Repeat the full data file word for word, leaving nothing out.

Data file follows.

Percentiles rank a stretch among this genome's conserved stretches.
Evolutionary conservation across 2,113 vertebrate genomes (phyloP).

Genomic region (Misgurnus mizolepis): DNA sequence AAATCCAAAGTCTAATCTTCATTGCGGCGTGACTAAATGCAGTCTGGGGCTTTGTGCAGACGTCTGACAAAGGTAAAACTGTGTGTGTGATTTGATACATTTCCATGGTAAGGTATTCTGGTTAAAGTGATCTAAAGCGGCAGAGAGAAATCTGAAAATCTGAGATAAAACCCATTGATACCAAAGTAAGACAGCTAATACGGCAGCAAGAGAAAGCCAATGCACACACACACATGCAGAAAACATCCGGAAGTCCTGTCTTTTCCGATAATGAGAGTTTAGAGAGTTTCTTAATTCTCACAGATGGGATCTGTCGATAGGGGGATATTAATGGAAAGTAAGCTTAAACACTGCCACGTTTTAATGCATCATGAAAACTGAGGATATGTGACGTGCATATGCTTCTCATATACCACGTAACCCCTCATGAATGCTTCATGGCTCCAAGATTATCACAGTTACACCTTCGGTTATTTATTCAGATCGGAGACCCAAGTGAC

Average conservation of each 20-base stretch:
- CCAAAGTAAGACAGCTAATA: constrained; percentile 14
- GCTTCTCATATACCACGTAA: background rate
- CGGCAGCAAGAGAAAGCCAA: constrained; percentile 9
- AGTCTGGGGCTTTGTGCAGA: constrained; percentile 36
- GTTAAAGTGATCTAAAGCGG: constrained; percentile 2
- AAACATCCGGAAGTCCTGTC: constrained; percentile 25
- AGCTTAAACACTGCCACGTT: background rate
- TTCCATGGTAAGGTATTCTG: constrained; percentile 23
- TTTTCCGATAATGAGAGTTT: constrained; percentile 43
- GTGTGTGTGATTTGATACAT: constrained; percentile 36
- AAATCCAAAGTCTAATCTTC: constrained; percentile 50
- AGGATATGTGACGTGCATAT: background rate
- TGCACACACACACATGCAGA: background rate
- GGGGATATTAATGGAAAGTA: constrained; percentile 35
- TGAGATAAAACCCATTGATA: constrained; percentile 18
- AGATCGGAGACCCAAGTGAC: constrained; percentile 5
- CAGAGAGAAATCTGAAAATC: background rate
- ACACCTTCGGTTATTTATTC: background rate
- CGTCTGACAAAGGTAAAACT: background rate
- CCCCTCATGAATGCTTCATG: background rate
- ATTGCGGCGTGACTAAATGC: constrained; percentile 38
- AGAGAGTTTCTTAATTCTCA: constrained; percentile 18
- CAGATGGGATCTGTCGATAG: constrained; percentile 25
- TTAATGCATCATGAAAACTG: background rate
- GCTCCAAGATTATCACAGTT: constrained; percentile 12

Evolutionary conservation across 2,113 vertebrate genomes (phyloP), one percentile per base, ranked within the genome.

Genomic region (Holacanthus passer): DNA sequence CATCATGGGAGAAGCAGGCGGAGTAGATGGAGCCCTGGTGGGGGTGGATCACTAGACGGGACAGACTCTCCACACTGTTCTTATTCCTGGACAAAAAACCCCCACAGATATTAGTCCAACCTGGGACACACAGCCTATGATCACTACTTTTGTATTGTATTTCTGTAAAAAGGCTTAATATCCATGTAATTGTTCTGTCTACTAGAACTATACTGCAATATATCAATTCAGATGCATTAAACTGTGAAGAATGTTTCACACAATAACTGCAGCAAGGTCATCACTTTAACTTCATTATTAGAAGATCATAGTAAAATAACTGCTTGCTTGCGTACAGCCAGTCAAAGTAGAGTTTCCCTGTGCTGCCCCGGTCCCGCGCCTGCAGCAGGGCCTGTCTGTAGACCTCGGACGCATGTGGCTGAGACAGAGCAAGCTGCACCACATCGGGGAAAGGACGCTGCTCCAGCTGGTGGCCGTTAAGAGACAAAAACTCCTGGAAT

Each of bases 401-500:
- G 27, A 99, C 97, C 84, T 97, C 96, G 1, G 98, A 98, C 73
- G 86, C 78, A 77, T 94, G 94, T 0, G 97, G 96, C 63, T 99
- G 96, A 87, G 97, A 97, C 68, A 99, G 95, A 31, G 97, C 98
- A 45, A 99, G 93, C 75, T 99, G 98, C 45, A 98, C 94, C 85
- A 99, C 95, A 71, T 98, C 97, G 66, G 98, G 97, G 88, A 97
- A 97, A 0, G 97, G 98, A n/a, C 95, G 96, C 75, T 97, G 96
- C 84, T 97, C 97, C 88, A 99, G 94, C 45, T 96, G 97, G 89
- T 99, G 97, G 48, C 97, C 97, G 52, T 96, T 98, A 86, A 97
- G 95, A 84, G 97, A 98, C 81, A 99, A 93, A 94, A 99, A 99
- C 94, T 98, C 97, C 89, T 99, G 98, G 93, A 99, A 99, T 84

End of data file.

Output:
Percentiles rank a stretch among this genome's conserved stretches.
Evolutionary conservation across 2,113 vertebrate genomes (phyloP).

Genomic region (Misgurnus mizolepis): DNA sequence AAATCCAAAGTCTAATCTTCATTGCGGCGTGACTAAATGCAGTCTGGGGCTTTGTGCAGACGTCTGACAAAGGTAAAACTGTGTGTGTGATTTGATACATTTCCATGGTAAGGTATTCTGGTTAAAGTGATCTAAAGCGGCAGAGAGAAATCTGAAAATCTGAGATAAAACCCATTGATACCAAAGTAAGACAGCTAATACGGCAGCAAGAGAAAGCCAATGCACACACACACATGCAGAAAACATCCGGAAGTCCTGTCTTTTCCGATAATGAGAGTTTAGAGAGTTTCTTAATTCTCACAGATGGGATCTGTCGATAGGGGGATATTAATGGAAAGTAAGCTTAAACACTGCCACGTTTTAATGCATCATGAAAACTGAGGATATGTGACGTGCATATGCTTCTCATATACCACGTAACCCCTCATGAATGCTTCATGGCTCCAAGATTATCACAGTTACACCTTCGGTTATTTATTCAGATCGGAGACCCAAGTGAC

Average conservation of each 20-base stretch:
- CCAAAGTAAGACAGCTAATA: constrained; percentile 14
- GCTTCTCATATACCACGTAA: background rate
- CGGCAGCAAGAGAAAGCCAA: constrained; percentile 9
- AGTCTGGGGCTTTGTGCAGA: constrained; percentile 36
- GTTAAAGTGATCTAAAGCGG: constrained; percentile 2
- AAACATCCGGAAGTCCTGTC: constrained; percentile 25
- AGCTTAAACACTGCCACGTT: background rate
- TTCCATGGTAAGGTATTCTG: constrained; percentile 23
- TTTTCCGATAATGAGAGTTT: constrained; percentile 43
- GTGTGTGTGATTTGATACAT: constrained; percentile 36
- AAATCCAAAGTCTAATCTTC: constrained; percentile 50
- AGGATATGTGACGTGCATAT: background rate
- TGCACACACACACATGCAGA: background rate
- GGGGATATTAATGGAAAGTA: constrained; percentile 35
- TGAGATAAAACCCATTGATA: constrained; percentile 18
- AGATCGGAGACCCAAGTGAC: constrained; percentile 5
- CAGAGAGAAATCTGAAAATC: background rate
- ACACCTTCGGTTATTTATTC: background rate
- CGTCTGACAAAGGTAAAACT: background rate
- CCCCTCATGAATGCTTCATG: background rate
- ATTGCGGCGTGACTAAATGC: constrained; percentile 38
- AGAGAGTTTCTTAATTCTCA: constrained; percentile 18
- CAGATGGGATCTGTCGATAG: constrained; percentile 25
- TTAATGCATCATGAAAACTG: background rate
- GCTCCAAGATTATCACAGTT: constrained; percentile 12

Evolutionary conservation across 2,113 vertebrate genomes (phyloP), one percentile per base, ranked within the genome.

Genomic region (Holacanthus passer): DNA sequence CATCATGGGAGAAGCAGGCGGAGTAGATGGAGCCCTGGTGGGGGTGGATCACTAGACGGGACAGACTCTCCACACTGTTCTTATTCCTGGACAAAAAACCCCCACAGATATTAGTCCAACCTGGGACACACAGCCTATGATCACTACTTTTGTATTGTATTTCTGTAAAAAGGCTTAATATCCATGTAATTGTTCTGTCTACTAGAACTATACTGCAATATATCAATTCAGATGCATTAAACTGTGAAGAATGTTTCACACAATAACTGCAGCAAGGTCATCACTTTAACTTCATTATTAGAAGATCATAGTAAAATAACTGCTTGCTTGCGTACAGCCAGTCAAAGTAGAGTTTCCCTGTGCTGCCCCGGTCCCGCGCCTGCAGCAGGGCCTGTCTGTAGACCTCGGACGCATGTGGCTGAGACAGAGCAAGCTGCACCACATCGGGGAAAGGACGCTGCTCCAGCTGGTGGCCGTTAAGAGACAAAAACTCCTGGAAT

Each of bases 401-500:
- G 27, A 99, C 97, C 84, T 97, C 96, G 1, G 98, A 98, C 73
- G 86, C 78, A 77, T 94, G 94, T 0, G 97, G 96, C 63, T 99
- G 96, A 87, G 97, A 97, C 68, A 99, G 95, A 31, G 97, C 98
- A 45, A 99, G 93, C 75, T 99, G 98, C 45, A 98, C 94, C 85
- A 99, C 95, A 71, T 98, C 97, G 66, G 98, G 97, G 88, A 97
- A 97, A 0, G 97, G 98, A n/a, C 95, G 96, C 75, T 97, G 96
- C 84, T 97, C 97, C 88, A 99, G 94, C 45, T 96, G 97, G 89
- T 99, G 97, G 48, C 97, C 97, G 52, T 96, T 98, A 86, A 97
- G 95, A 84, G 97, A 98, C 81, A 99, A 93, A 94, A 99, A 99
- C 94, T 98, C 97, C 89, T 99, G 98, G 93, A 99, A 99, T 84